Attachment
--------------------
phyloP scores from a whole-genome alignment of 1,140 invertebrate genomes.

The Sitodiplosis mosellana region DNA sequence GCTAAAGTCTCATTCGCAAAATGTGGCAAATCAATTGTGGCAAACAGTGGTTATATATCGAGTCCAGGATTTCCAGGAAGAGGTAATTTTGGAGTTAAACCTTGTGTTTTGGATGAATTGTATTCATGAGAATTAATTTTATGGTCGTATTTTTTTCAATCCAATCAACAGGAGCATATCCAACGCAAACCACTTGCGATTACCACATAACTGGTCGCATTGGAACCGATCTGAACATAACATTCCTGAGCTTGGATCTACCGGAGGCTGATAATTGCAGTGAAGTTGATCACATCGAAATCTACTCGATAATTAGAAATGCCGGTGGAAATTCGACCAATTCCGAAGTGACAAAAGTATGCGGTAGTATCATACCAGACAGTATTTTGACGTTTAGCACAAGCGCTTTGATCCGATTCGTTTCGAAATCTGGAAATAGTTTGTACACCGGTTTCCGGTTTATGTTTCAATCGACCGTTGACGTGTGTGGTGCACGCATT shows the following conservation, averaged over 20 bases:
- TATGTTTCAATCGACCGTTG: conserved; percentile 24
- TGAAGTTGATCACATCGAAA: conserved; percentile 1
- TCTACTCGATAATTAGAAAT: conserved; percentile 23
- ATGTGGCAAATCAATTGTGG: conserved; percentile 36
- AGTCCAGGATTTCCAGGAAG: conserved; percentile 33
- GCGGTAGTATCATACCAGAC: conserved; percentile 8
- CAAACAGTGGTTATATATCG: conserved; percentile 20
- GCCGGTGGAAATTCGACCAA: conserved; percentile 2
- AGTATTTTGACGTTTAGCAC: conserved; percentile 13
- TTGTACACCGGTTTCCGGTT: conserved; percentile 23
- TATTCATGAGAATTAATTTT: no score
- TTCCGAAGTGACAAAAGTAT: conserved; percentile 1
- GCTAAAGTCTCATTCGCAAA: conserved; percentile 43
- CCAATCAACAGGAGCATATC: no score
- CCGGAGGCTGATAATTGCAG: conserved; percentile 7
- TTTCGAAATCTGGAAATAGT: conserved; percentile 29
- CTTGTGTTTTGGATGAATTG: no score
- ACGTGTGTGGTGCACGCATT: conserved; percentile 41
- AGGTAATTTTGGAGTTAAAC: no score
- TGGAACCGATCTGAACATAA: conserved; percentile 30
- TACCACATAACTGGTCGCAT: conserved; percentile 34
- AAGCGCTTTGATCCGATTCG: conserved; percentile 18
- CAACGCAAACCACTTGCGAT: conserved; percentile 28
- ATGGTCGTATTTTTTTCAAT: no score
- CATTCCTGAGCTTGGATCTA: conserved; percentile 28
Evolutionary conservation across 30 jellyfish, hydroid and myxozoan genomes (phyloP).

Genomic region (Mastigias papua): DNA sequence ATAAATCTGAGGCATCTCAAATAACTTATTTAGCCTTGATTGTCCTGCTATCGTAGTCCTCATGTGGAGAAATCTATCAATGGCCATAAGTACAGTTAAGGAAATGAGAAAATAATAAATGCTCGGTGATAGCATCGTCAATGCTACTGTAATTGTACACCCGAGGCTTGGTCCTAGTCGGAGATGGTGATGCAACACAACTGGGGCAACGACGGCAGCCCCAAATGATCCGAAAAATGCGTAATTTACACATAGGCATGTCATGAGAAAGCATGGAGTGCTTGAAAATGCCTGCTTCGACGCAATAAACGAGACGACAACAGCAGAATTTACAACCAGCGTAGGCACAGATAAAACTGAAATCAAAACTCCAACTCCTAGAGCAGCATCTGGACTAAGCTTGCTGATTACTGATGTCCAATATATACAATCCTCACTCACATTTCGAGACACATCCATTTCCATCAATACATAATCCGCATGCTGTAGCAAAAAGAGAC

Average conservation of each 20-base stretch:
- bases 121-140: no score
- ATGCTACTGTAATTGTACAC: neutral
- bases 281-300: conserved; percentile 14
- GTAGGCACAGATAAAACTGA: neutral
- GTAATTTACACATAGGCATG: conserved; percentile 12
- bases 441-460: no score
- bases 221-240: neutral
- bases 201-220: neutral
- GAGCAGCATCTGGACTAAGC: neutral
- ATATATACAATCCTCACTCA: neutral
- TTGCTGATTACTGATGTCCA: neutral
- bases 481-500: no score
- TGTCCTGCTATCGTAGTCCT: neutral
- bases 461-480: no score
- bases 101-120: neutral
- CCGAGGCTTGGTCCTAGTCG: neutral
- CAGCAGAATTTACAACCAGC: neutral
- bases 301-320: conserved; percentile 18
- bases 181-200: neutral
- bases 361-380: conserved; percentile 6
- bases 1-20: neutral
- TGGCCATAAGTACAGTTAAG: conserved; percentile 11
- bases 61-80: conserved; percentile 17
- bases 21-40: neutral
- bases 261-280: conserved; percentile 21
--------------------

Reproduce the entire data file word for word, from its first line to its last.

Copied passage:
phyloP scores from a whole-genome alignment of 1,140 invertebrate genomes.

The Sitodiplosis mosellana region DNA sequence GCTAAAGTCTCATTCGCAAAATGTGGCAAATCAATTGTGGCAAACAGTGGTTATATATCGAGTCCAGGATTTCCAGGAAGAGGTAATTTTGGAGTTAAACCTTGTGTTTTGGATGAATTGTATTCATGAGAATTAATTTTATGGTCGTATTTTTTTCAATCCAATCAACAGGAGCATATCCAACGCAAACCACTTGCGATTACCACATAACTGGTCGCATTGGAACCGATCTGAACATAACATTCCTGAGCTTGGATCTACCGGAGGCTGATAATTGCAGTGAAGTTGATCACATCGAAATCTACTCGATAATTAGAAATGCCGGTGGAAATTCGACCAATTCCGAAGTGACAAAAGTATGCGGTAGTATCATACCAGACAGTATTTTGACGTTTAGCACAAGCGCTTTGATCCGATTCGTTTCGAAATCTGGAAATAGTTTGTACACCGGTTTCCGGTTTATGTTTCAATCGACCGTTGACGTGTGTGGTGCACGCATT shows the following conservation, averaged over 20 bases:
- TATGTTTCAATCGACCGTTG: conserved; percentile 24
- TGAAGTTGATCACATCGAAA: conserved; percentile 1
- TCTACTCGATAATTAGAAAT: conserved; percentile 23
- ATGTGGCAAATCAATTGTGG: conserved; percentile 36
- AGTCCAGGATTTCCAGGAAG: conserved; percentile 33
- GCGGTAGTATCATACCAGAC: conserved; percentile 8
- CAAACAGTGGTTATATATCG: conserved; percentile 20
- GCCGGTGGAAATTCGACCAA: conserved; percentile 2
- AGTATTTTGACGTTTAGCAC: conserved; percentile 13
- TTGTACACCGGTTTCCGGTT: conserved; percentile 23
- TATTCATGAGAATTAATTTT: no score
- TTCCGAAGTGACAAAAGTAT: conserved; percentile 1
- GCTAAAGTCTCATTCGCAAA: conserved; percentile 43
- CCAATCAACAGGAGCATATC: no score
- CCGGAGGCTGATAATTGCAG: conserved; percentile 7
- TTTCGAAATCTGGAAATAGT: conserved; percentile 29
- CTTGTGTTTTGGATGAATTG: no score
- ACGTGTGTGGTGCACGCATT: conserved; percentile 41
- AGGTAATTTTGGAGTTAAAC: no score
- TGGAACCGATCTGAACATAA: conserved; percentile 30
- TACCACATAACTGGTCGCAT: conserved; percentile 34
- AAGCGCTTTGATCCGATTCG: conserved; percentile 18
- CAACGCAAACCACTTGCGAT: conserved; percentile 28
- ATGGTCGTATTTTTTTCAAT: no score
- CATTCCTGAGCTTGGATCTA: conserved; percentile 28
Evolutionary conservation across 30 jellyfish, hydroid and myxozoan genomes (phyloP).

Genomic region (Mastigias papua): DNA sequence ATAAATCTGAGGCATCTCAAATAACTTATTTAGCCTTGATTGTCCTGCTATCGTAGTCCTCATGTGGAGAAATCTATCAATGGCCATAAGTACAGTTAAGGAAATGAGAAAATAATAAATGCTCGGTGATAGCATCGTCAATGCTACTGTAATTGTACACCCGAGGCTTGGTCCTAGTCGGAGATGGTGATGCAACACAACTGGGGCAACGACGGCAGCCCCAAATGATCCGAAAAATGCGTAATTTACACATAGGCATGTCATGAGAAAGCATGGAGTGCTTGAAAATGCCTGCTTCGACGCAATAAACGAGACGACAACAGCAGAATTTACAACCAGCGTAGGCACAGATAAAACTGAAATCAAAACTCCAACTCCTAGAGCAGCATCTGGACTAAGCTTGCTGATTACTGATGTCCAATATATACAATCCTCACTCACATTTCGAGACACATCCATTTCCATCAATACATAATCCGCATGCTGTAGCAAAAAGAGAC

Average conservation of each 20-base stretch:
- bases 121-140: no score
- ATGCTACTGTAATTGTACAC: neutral
- bases 281-300: conserved; percentile 14
- GTAGGCACAGATAAAACTGA: neutral
- GTAATTTACACATAGGCATG: conserved; percentile 12
- bases 441-460: no score
- bases 221-240: neutral
- bases 201-220: neutral
- GAGCAGCATCTGGACTAAGC: neutral
- ATATATACAATCCTCACTCA: neutral
- TTGCTGATTACTGATGTCCA: neutral
- bases 481-500: no score
- TGTCCTGCTATCGTAGTCCT: neutral
- bases 461-480: no score
- bases 101-120: neutral
- CCGAGGCTTGGTCCTAGTCG: neutral
- CAGCAGAATTTACAACCAGC: neutral
- bases 301-320: conserved; percentile 18
- bases 181-200: neutral
- bases 361-380: conserved; percentile 6
- bases 1-20: neutral
- TGGCCATAAGTACAGTTAAG: conserved; percentile 11
- bases 61-80: conserved; percentile 17
- bases 21-40: neutral
- bases 261-280: conserved; percentile 21